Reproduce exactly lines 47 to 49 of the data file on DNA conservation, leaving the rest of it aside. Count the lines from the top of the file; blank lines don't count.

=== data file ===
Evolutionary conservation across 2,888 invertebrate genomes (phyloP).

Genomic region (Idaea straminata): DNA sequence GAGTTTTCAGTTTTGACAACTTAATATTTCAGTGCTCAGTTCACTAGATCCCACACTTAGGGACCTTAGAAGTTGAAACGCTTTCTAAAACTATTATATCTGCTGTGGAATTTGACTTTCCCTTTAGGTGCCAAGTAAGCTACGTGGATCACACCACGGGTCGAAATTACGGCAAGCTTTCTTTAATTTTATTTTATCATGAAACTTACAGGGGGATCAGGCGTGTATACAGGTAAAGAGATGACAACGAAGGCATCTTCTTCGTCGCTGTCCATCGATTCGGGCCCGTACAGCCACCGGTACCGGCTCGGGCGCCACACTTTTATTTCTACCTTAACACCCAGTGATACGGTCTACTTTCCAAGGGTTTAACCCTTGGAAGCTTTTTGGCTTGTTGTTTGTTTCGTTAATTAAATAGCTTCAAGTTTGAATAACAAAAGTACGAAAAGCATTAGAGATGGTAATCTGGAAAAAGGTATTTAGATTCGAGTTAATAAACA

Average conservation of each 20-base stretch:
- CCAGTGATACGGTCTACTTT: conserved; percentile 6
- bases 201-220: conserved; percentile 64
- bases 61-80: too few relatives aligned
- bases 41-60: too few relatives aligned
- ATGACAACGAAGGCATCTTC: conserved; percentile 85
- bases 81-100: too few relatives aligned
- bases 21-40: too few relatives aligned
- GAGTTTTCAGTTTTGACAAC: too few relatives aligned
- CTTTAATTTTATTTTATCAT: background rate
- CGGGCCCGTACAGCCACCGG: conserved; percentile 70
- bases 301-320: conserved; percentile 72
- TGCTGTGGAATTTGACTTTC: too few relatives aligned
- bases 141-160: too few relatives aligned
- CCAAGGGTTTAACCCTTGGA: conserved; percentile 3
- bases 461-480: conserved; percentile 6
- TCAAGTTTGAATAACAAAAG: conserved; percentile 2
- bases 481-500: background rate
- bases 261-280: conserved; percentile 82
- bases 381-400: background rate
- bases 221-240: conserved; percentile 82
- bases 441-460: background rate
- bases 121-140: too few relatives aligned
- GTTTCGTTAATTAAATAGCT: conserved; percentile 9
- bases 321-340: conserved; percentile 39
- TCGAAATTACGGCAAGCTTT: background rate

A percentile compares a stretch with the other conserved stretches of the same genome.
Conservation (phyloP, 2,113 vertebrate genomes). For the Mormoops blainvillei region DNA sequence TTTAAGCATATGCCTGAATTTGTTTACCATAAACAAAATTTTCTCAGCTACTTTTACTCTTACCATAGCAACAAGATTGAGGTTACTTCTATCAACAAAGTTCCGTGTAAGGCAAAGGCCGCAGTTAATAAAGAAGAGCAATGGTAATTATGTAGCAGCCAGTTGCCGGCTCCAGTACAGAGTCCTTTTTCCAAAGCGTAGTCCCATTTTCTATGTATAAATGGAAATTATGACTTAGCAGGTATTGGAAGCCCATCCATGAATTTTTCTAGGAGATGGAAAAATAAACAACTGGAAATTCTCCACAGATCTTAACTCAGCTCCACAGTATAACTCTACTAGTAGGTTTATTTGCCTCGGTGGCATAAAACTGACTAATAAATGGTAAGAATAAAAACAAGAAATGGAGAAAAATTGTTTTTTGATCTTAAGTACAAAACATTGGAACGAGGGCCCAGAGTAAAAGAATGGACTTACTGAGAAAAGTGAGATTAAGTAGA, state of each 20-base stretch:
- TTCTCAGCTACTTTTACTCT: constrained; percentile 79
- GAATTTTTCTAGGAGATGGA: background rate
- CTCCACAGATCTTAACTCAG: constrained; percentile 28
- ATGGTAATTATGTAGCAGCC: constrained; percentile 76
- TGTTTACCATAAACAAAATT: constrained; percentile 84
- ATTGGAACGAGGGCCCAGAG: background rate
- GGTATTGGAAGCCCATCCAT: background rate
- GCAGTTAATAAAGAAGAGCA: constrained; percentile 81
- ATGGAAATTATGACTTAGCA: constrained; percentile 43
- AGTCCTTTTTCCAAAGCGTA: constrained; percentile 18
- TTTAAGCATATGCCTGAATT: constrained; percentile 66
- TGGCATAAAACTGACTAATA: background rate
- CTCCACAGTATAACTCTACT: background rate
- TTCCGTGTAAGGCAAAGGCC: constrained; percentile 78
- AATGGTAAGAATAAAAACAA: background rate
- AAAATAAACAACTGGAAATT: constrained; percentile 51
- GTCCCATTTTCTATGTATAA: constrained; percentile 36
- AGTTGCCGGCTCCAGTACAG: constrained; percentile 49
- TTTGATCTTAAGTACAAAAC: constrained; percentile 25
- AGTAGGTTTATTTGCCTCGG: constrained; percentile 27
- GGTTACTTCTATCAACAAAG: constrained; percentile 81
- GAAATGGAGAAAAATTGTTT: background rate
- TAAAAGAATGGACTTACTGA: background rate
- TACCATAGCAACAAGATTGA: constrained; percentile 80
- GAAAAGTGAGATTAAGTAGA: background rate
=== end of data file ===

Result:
- GTCCCATTTTCTATGTATAA: constrained; percentile 36
- AGTTGCCGGCTCCAGTACAG: constrained; percentile 49
- TTTGATCTTAAGTACAAAAC: constrained; percentile 25